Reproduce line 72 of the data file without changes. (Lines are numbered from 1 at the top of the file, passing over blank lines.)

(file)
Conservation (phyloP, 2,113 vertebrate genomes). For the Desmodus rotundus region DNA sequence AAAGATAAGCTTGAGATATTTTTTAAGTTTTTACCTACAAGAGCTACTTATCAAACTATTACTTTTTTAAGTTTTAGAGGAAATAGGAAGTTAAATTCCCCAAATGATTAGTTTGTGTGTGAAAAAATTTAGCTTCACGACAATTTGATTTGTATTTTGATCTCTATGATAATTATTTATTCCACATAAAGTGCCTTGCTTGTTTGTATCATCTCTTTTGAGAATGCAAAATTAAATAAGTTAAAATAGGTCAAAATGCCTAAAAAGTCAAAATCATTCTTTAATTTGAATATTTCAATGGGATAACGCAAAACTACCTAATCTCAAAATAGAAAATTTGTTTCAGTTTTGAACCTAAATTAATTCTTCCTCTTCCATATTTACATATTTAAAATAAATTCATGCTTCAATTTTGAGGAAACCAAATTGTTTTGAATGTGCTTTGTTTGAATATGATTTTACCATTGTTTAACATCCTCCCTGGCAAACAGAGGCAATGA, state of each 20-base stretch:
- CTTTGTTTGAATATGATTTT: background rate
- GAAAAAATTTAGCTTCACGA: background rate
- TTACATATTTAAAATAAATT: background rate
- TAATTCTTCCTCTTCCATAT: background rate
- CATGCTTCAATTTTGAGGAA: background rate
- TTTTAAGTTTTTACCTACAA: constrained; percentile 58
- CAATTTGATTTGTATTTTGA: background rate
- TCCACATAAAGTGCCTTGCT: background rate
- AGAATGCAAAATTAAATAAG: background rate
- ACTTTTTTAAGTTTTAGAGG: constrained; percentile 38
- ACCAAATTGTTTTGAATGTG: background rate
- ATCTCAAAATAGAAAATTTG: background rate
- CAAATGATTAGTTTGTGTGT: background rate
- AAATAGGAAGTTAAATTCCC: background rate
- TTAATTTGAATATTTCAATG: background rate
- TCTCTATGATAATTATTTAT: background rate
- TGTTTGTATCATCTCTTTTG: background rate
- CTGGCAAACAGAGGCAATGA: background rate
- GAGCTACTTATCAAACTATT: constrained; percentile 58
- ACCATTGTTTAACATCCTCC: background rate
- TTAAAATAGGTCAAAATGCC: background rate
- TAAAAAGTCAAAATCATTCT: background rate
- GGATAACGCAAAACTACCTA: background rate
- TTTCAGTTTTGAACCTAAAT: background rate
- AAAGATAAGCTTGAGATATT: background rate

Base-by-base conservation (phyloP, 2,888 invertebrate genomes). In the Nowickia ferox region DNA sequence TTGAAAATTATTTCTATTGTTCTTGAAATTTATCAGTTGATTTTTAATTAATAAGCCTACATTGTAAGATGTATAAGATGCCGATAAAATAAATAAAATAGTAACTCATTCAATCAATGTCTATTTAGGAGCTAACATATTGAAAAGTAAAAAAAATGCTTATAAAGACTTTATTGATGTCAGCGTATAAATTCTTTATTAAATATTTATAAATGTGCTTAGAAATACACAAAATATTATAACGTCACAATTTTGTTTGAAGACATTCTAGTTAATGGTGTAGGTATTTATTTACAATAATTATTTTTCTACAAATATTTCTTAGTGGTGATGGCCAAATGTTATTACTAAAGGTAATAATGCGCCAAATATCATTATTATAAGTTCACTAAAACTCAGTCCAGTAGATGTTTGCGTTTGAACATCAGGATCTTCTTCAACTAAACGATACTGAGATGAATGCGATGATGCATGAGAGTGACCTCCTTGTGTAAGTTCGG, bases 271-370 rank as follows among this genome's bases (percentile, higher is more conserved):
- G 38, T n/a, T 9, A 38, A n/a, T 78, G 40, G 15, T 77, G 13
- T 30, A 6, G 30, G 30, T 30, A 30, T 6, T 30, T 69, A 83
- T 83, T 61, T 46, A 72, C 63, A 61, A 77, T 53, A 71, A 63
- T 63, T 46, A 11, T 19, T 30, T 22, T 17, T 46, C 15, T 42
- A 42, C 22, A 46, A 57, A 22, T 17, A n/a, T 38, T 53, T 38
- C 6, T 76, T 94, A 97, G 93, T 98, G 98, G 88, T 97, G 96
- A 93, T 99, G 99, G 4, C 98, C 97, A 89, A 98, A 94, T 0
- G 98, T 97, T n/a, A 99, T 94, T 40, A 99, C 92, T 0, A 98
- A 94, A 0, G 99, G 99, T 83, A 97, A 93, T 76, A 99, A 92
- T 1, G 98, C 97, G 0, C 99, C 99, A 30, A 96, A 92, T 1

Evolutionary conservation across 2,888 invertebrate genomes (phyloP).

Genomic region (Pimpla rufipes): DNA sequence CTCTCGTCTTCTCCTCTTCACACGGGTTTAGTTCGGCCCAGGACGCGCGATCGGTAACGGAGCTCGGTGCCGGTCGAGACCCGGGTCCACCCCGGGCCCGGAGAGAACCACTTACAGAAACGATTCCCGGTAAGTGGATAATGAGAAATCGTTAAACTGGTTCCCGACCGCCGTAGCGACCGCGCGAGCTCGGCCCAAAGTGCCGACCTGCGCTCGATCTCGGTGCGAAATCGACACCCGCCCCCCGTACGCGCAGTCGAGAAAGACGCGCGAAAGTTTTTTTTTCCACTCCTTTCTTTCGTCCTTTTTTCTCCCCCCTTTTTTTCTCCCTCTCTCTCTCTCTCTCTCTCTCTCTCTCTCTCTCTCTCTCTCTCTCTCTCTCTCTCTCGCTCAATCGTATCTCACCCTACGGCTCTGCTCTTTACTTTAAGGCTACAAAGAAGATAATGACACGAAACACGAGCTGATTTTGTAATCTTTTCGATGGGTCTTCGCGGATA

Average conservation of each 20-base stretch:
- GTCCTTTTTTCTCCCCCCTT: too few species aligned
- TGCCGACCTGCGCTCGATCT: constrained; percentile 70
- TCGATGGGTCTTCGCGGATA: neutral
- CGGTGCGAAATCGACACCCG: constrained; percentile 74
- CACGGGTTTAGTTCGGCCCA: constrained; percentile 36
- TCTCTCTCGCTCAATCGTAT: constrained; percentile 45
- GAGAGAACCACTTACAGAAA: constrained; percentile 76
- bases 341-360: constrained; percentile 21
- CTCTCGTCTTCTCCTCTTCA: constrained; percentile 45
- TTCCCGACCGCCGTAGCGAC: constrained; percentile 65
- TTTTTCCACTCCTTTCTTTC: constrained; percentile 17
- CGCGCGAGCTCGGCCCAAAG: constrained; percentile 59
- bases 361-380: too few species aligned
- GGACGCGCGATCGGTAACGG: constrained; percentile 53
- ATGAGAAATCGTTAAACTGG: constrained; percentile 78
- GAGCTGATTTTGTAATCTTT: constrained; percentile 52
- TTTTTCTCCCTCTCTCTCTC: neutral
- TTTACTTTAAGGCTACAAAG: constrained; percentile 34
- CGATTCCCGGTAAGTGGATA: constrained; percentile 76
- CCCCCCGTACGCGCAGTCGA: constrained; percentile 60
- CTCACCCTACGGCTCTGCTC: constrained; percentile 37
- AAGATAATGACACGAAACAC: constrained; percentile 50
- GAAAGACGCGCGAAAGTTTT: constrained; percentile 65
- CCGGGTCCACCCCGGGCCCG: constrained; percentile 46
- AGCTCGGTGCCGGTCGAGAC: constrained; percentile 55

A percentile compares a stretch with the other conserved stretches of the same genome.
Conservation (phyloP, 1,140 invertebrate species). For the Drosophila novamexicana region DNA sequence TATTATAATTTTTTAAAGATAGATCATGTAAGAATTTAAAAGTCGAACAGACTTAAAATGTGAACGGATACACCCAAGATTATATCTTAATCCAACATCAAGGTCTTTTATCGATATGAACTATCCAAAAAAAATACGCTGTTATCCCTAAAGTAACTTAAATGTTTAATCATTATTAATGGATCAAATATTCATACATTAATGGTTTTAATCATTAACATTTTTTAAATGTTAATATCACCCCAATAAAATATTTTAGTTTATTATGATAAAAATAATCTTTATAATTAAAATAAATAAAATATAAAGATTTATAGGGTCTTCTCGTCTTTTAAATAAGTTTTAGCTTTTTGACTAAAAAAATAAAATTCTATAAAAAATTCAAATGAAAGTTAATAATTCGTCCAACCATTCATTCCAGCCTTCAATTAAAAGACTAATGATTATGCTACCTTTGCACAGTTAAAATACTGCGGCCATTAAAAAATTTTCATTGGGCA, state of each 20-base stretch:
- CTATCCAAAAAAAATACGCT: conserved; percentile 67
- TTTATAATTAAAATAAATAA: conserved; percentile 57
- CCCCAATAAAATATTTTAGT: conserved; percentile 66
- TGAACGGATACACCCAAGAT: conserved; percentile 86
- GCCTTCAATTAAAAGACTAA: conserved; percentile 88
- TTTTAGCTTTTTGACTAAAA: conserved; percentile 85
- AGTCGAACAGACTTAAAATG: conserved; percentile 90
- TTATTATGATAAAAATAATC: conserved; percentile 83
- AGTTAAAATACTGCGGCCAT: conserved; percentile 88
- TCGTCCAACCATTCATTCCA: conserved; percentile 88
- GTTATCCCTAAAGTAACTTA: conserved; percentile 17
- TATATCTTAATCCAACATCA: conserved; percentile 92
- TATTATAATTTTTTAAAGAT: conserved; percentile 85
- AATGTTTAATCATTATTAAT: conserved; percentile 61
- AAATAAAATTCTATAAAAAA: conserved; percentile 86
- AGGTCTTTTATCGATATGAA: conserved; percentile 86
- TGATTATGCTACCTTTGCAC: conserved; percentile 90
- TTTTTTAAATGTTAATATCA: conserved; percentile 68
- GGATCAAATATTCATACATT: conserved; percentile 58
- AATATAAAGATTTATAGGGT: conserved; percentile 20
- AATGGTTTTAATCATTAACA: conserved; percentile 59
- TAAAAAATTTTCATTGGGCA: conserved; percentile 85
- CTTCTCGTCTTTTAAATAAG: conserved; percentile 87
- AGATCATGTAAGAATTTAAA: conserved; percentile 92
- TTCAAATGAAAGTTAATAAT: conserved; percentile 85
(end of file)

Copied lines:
- GCCTTCAATTAAAAGACTAA: conserved; percentile 88